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Manitoba Beef Producers hits the road

MBP expects predation to crop up again during its annual district meetings

Manitoba Beef Producers is meeting with members throughout the province in the coming weeks.

The Manitoba Beef Producers is checking the herd.

District meetings launched Oct. 22 in the Interlake this year. MBP will spend the next month meeting with members in each of its 14 districts, ending in Oak Lake Nov. 15.

Predation is once again expected to feature prominently in discussions held north of the Trans-Canada Highway.

Herd losses and proposed lobby efforts drew attention last year. District meetings in 2017 saw six resolutions on predation, all overwhelmingly approved at MBP’s annual meeting this February. Members urged MBP leadership to take the issue up with the province. Resolutions called for looser hunting restrictions by removing wolves from the list of big game animals, more provincial staffing to deal with problem wildlife, insurance based on fall prices, and a ban on bear baiting with meat or fat. Predatory birds also made that list, with producers calling for magpies and ravens to be added to insurance programs.

“Show me another individual where you could say, ‘I’m going to take 20 per cent of your livelihood out of your paycheque every week,’ because that’s what predation is doing to some of these guys and the losses are significant,” MBP general manager Brian Lemon said at the time.

MBP released a predation loss survey last year in the hopes of better qualifying the issue.

Scant progress

Despite hopes for change in 2018, MBP president Tom Teichroeb says there has been little movement on predation from the province this year.

“We hoped to have more momentum on that one,” he said. “We certainly met with (Manitoba) Sustainable Development early in the year. It looked as though we were going to gain momentum. That has not transpired into any positive conversation thus far.”

The lack of movement has been “extremely frustrating,” for MBP, Teichroeb added.

The board has also begun tentative work on the push for mandatory livestock inspections. The resolution scraped by with a 45-42 membership vote this past February, making it one of the most contentious resolutions of the AGM. Sponsors argued that inspections would provide more solid paper trails, proof of possession and are already present in other provinces. Critics, meanwhile, worried that the requirement would bog down sales and raise producer costs.

MBP leadership has discussed the recommendation, Teichroeb said, although the issue is “very sensitive.”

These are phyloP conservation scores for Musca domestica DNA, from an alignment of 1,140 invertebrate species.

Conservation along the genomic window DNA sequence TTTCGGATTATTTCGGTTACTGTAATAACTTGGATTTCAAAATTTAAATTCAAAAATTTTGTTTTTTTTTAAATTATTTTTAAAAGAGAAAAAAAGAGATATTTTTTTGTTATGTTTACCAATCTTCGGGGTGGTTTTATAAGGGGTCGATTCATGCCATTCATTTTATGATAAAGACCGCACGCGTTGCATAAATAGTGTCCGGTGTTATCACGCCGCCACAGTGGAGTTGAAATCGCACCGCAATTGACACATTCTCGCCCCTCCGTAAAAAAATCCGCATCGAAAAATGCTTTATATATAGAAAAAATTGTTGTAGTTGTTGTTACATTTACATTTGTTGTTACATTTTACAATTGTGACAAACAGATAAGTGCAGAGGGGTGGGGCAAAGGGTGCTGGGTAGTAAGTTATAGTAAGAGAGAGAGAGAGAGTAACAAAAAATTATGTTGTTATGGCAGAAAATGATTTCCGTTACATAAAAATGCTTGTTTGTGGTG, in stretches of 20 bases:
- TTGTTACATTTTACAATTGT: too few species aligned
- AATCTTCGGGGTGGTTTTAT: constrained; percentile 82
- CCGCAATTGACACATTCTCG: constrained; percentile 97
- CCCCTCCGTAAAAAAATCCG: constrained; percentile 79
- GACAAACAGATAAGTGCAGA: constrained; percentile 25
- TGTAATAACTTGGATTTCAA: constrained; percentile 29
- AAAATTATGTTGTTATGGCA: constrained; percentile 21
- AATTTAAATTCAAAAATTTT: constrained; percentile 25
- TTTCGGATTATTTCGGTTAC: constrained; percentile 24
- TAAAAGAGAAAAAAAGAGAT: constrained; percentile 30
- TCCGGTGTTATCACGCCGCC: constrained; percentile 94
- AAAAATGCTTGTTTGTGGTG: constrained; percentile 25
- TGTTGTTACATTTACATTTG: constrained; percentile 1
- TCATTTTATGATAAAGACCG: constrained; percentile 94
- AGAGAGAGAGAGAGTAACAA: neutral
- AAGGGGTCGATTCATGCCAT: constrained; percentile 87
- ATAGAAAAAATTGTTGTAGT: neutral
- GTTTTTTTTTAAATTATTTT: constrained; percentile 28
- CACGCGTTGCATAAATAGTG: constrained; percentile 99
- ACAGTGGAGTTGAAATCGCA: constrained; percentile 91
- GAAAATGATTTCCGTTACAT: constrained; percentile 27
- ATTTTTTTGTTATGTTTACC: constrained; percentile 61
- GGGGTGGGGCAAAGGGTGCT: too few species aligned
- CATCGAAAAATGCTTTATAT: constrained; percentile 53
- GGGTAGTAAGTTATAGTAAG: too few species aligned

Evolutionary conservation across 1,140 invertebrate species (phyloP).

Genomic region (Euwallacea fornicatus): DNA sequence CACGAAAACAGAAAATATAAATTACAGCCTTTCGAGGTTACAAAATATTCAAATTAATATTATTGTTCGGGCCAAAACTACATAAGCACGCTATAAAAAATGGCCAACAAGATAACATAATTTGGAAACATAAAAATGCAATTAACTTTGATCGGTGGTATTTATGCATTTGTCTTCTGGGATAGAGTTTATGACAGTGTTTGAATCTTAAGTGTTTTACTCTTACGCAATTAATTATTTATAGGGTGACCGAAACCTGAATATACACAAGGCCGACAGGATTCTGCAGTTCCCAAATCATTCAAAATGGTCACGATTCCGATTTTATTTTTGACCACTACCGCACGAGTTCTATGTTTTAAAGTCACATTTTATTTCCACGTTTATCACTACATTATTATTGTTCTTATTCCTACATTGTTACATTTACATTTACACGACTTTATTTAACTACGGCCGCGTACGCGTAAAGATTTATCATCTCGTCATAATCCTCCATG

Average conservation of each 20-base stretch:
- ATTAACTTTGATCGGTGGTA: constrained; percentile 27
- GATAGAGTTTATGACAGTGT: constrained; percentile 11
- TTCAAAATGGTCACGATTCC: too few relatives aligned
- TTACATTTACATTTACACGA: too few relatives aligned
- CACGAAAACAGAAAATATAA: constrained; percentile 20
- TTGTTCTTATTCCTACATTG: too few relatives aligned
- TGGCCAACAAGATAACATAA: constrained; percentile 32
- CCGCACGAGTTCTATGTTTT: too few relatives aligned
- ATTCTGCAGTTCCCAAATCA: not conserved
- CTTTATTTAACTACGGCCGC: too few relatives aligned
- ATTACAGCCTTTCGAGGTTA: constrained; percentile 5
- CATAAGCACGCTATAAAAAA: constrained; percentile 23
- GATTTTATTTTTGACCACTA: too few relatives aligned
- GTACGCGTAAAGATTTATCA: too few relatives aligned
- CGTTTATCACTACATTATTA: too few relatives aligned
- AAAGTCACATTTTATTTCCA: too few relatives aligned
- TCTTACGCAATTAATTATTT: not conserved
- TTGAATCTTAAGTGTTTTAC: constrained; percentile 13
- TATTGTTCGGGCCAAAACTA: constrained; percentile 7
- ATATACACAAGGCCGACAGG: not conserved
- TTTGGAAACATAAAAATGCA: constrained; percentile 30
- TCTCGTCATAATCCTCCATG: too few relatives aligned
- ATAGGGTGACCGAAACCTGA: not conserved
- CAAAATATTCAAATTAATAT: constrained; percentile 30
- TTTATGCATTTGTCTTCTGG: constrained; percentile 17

Traceability is expected to be another repeat subject, along with sustainability, research and trade. Last year, MBP urged producers to get a premise ID ahead of expected CFIA animal movement reporting changes. Producers would need the ID to complete required livestock manifests for shipping, producers were told.


MBP hopes to head at least one incoming issue off at the pass.

Health Canada rule changes have made antimicrobial resistance a hot topic for the livestock industry. As of Dec. 1 this year, producers will need a prescription to buy any medically important antibiotic, such as penicillin or tetracycline, for their herd.

Groups like MBP and the Beef Cattle Research Council (BCRC) have urged producers to develop a relationship with their veterinarian ahead of the change.

“In most cases it isn’t a formal written agreement and in essence it is a relationship that develops between a veterinarian and a producer,” the BCRC posted on its website Sept. 10. “The veterinarian knows the operator, visits the farm or ranch to get an understanding of the operation, sees how animals are cared for and is confident the producer will be responsible in following medical advice and properly use any products as directed.”

Manitoba’s chief veterinary office will be out in force at all district meetings, Teichroeb has said. MBP has integrated veterinary presentations into each evening’s agenda.

“They’re going to try and give us a very direct, very straightforward message about where the industry is going to go and what producers need to know about that relationship and how you go about establishing that relationship as we move forward,” Teichroeb said.

The year’s weather and associated risk management programs may also feature. Forage harvest was hit hard this year with yields coming in far below normal and the industry warning of short feed supplies and a possible cull.

A full meeting schedule is available on the Manitoba Beef Producers website.

About the author


Alexis Stockford

Alexis Stockford is a journalist and photographer with the Manitoba Co-operator. She previously reported with the Morden Times and was news editor of  campus newspaper, The Omega, at Thompson Rivers University in Kamloops, BC. She grew up on a mixed farm near Miami, Man.



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